My almost annual list of ten good things about the waning year has never before posed such a tremendous challenge. In the face of this challenge, I decided to try a minimalist thought experiment, blocking out the many baneful events that colored 2009, and instead seeking out the small, yet powerfully bright notes to inspire and give us hope for the year head.
1. Tens of thousands of people from around the world took to the streets of Copenhagen to call for meaningful action to address climate change, despite continuous attempts to squelch it. Inside Copenhagen’s meeting halls, indigenous peoples from small island nations and the Himalayas spoke powerfully about their rights and their needs.
2.According to recent polls a majority of Americans now see the war in Afghanistan as not worth fighting, and seventy-five percent say no new troops should be sent to that country. Public opinion is on our side. We can take heart from vocal women in Afghanistan, from member of Parliament Malalai Joya who rails against warlords to women standing up against harmful rape laws and government corruption.
3.The creative use of Twitter by protesters in Iran brought thousands of people into the streets of Teheran, including students, young people and thousands of young women. Their courageous and innovative use of social media kept the rest of the world informed of events, slipping out from under the country’s blanket of censorship.
4.The Global Boycott, Divestment and Sanctions Movement to pressure Israel to respect Palestinian rights garnered the support of many groups around the world. The growing list of BDS successes is too long to enumerate here, but to choose only one: In February South African dockworkers, remembering the long history of Apartheid in their country, refused to offload an Israeli ZIM Lines ship in Durban.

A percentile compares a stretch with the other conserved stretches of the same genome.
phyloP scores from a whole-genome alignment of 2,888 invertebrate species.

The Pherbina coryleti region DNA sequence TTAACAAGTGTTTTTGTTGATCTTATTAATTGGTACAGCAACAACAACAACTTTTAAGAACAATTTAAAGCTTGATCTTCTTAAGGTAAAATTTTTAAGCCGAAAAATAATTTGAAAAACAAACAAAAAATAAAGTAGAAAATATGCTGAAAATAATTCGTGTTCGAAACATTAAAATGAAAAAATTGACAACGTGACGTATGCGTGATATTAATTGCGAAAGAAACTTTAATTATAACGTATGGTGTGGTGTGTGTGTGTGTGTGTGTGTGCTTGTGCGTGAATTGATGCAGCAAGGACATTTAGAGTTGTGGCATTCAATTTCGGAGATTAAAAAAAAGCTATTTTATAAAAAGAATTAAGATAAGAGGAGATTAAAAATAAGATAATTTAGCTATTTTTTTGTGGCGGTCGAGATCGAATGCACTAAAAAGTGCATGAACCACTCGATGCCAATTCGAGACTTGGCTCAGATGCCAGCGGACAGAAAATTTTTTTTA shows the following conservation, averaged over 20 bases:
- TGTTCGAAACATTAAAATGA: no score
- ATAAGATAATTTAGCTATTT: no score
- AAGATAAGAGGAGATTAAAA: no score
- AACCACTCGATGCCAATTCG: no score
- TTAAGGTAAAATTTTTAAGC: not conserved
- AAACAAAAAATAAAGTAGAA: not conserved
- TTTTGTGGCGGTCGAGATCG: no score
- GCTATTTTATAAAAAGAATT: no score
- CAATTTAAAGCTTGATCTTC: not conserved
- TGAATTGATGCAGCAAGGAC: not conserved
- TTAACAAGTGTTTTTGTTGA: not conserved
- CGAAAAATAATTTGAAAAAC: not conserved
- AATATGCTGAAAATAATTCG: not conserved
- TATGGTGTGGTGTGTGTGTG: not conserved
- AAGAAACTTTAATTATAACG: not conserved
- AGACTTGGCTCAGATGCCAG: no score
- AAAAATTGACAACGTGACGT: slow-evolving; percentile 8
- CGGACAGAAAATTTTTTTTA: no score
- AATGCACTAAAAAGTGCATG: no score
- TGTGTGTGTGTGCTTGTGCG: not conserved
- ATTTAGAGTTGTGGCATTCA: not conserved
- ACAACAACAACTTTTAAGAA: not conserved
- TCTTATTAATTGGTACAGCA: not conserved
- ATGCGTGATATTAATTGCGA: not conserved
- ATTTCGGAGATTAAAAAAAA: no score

5.One of Obama’s first acts in office was to lift the Global Gag Rule, which ended restrictions on U.S. funding for organizations that provide family planning services and that are often the first responders for women in the fight against HIV.
6.The Washington, D.C. City Council voted in mid-December to legalize same-sex marriage, making it the first jurisdiction south of the Mason-Dixon Line to do so. Same-sexmarriage is now legal in Iowa, Vermont, Massachusetts and Connecticut and will be legal in New Hampshire on January 1st. DC Mayor Fenty signed the bill on December 18, 2009.
7. Michelle Obama planted the White House’s first organic vegetable garden, a garden that provided food for her own family’s table and helped to educate the nation’s children about healthy eating and the impact of mass-produced food on the environment.
8. 2009 may go down as the beginning of the end of the failed “War on Drugs”. The Obama administration announced that the federal government would no longer arrest and prosecute medical marijuana patients and caregivers as long as they were following their state’s medical marijuana laws.
9. Last year, CODEPINK launched a campaign calling upon the FBI to add Luis Posada Carilles, a ruthless terrorist who was responsible for downing a Cuban airplane in 1976, to the Most Wanted List and arrest him.On April 8, he was indicted on 11 counts.
10.Obama’s Nobel Prize victory sparked a global debate about what it takes to be a real peacemaker. While many of us were aghast that a president who has escalated a war was receiving the world’s principal peace honor, the aspirational goal of the prize is an added pressure on both the Obama administration and us at the grass roots. We realized that we are the ones who have to make peace, that the impetus is as much on us to turn hope into action.
Even after all the disappointments of this year, the items on this list and our own strength and persistence give me immense hope in the possibilities to come as we greet the New Year.
So here’s a toast to our power and our passion—we have our work cut out for us in 2010!